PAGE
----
Wednesday, May 03, 2006

Oil Prices and Taxes

Exxon’s first quarter profits of $8.4 billion received a lot of publicity. Not surprisingly, the media seized the opportunity to portray the oil industry, and Exxon in particular, as Public Enemy No. 1, for the high price of gasoline. What most media omitted in their reporting was that Exxon for this same quarter paid $7 billion in taxes and spent $4.8 billion on exploration and capital investment in order to increase future production. From the $7 billion the government got in taxes, what do the consumers get that would increase the supply of gasoline?

The media reports were intended to make it seem Exxon had suddenly gotten huge profits from the recent high prices at the gas pumps. What the media didn’t want to tell the public was that Exxon’s profits had actually dropped and were 10 cents per share lower than industry analysts’ estimates. In the fourth quarter of last year, profits were $10.71 billion. Although Exxon’s profits were down in the 2006 first quarter, its taxes actually increased, as its tax rate jumped to 47 percent.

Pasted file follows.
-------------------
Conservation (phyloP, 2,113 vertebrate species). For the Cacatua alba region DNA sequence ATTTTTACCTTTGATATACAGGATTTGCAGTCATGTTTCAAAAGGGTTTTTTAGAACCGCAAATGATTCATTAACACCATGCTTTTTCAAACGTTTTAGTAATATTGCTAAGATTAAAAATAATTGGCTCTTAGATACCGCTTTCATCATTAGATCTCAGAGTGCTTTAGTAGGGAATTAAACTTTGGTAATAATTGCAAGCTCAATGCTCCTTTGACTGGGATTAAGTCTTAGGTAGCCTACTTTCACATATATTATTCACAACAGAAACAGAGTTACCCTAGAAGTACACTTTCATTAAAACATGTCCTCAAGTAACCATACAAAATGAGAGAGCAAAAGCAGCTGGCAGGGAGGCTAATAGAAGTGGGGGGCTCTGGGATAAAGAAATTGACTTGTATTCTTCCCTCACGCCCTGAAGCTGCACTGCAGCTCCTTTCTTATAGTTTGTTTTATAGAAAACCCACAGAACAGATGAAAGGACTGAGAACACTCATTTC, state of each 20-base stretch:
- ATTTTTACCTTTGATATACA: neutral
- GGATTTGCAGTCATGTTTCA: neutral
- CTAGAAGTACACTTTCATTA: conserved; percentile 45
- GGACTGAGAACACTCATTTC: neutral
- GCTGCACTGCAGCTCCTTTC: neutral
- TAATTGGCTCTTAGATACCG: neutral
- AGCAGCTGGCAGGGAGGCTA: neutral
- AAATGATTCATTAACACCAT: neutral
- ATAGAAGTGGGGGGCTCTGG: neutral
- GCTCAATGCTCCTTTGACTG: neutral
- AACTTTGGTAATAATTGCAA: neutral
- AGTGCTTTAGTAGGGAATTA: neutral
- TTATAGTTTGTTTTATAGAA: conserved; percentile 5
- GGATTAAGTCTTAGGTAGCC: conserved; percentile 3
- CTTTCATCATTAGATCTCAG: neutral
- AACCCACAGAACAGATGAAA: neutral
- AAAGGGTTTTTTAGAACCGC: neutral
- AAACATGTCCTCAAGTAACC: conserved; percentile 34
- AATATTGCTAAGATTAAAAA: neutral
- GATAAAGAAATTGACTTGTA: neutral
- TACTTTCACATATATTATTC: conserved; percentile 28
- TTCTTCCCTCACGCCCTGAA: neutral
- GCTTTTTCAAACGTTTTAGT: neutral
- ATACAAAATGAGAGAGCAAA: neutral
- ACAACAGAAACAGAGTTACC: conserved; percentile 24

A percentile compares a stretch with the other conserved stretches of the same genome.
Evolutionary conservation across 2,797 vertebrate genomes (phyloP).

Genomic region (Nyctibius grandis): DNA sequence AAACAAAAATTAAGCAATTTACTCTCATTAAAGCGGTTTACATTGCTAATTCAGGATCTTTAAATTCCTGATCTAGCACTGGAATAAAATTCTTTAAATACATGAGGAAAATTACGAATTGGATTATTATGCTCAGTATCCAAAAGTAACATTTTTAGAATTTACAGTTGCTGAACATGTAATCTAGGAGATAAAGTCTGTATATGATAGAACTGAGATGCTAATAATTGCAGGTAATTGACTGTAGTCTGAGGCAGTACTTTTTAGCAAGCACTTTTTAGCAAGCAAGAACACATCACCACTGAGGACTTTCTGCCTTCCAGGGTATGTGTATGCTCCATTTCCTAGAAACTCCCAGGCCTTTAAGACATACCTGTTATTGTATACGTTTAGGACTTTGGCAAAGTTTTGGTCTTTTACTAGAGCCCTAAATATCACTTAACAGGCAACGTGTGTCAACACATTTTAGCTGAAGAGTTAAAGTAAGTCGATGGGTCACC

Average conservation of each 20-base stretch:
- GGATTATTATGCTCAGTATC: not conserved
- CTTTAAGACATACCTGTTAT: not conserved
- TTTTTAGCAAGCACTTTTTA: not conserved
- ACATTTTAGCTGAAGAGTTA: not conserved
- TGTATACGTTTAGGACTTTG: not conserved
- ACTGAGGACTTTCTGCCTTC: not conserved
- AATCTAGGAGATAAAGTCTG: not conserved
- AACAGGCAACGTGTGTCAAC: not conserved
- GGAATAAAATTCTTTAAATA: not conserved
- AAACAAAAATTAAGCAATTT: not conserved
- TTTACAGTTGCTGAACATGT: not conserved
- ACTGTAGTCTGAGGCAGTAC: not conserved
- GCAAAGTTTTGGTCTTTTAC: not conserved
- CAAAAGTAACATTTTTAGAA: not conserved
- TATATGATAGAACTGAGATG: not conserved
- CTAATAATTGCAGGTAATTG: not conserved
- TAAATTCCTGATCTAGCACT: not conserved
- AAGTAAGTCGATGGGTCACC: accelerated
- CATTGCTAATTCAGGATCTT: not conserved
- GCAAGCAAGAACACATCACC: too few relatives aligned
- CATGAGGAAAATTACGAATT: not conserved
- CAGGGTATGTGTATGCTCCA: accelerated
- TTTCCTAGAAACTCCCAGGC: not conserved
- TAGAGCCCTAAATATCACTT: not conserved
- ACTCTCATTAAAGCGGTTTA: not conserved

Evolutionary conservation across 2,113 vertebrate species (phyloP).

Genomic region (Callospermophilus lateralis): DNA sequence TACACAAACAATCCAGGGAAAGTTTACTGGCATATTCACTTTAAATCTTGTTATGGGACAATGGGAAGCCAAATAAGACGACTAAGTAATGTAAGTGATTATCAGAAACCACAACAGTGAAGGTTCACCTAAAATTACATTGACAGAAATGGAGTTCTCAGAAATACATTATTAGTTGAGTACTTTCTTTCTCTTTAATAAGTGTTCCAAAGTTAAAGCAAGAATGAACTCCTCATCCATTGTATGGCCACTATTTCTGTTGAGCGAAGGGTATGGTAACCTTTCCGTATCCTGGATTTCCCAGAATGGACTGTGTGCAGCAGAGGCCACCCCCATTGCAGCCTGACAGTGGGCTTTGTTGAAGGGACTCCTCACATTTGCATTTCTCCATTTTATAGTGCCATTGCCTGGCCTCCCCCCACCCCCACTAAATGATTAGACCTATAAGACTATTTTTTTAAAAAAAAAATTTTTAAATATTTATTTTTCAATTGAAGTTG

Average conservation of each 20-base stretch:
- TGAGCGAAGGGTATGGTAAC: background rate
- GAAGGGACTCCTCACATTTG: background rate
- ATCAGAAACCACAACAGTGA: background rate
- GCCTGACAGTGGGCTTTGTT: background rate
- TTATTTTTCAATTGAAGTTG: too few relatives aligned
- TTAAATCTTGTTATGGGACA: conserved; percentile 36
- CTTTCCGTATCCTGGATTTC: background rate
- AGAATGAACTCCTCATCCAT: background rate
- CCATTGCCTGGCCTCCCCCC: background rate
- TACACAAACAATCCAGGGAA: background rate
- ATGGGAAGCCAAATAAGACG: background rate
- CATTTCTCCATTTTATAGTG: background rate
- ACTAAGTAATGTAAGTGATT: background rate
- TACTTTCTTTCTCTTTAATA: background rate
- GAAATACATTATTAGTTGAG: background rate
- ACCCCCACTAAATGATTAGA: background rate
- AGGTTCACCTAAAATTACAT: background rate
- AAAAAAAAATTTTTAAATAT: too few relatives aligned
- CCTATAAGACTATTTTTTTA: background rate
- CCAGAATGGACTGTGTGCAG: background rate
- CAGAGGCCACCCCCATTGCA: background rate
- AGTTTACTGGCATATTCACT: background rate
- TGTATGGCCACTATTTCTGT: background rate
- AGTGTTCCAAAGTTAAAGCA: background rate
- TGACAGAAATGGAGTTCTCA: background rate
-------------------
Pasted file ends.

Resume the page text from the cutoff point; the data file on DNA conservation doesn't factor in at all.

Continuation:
While it is popular for the media and various politicians to blame Exxon and other oil companies for the high prices of gasoline, the real causes are largely ignored, such as our government’s failure to allow drilling in 85 percent of our coastal waters on both coasts and also in much of the Gulf of Mexico and Alaska. Also, China’s demand for oil grew 41 percent over the past four years, while total world demand grew 8 percent. Hurricane Katrina contributed to the higher prices by knocking down refineries. And refiners have started mixing more ethanol in gasoline instead of MTBE. Ethanol is more expensive than MTBE.

Since 2003, the price of gasoline at the pump has risen 25 percent less than the global price of crude. And if all of the oil companies were forced to cut the pay of their CEOs to $500,000—and if all the savings were passed on to consumers—the price of gasoline would fall by less than a tenth of a cent.

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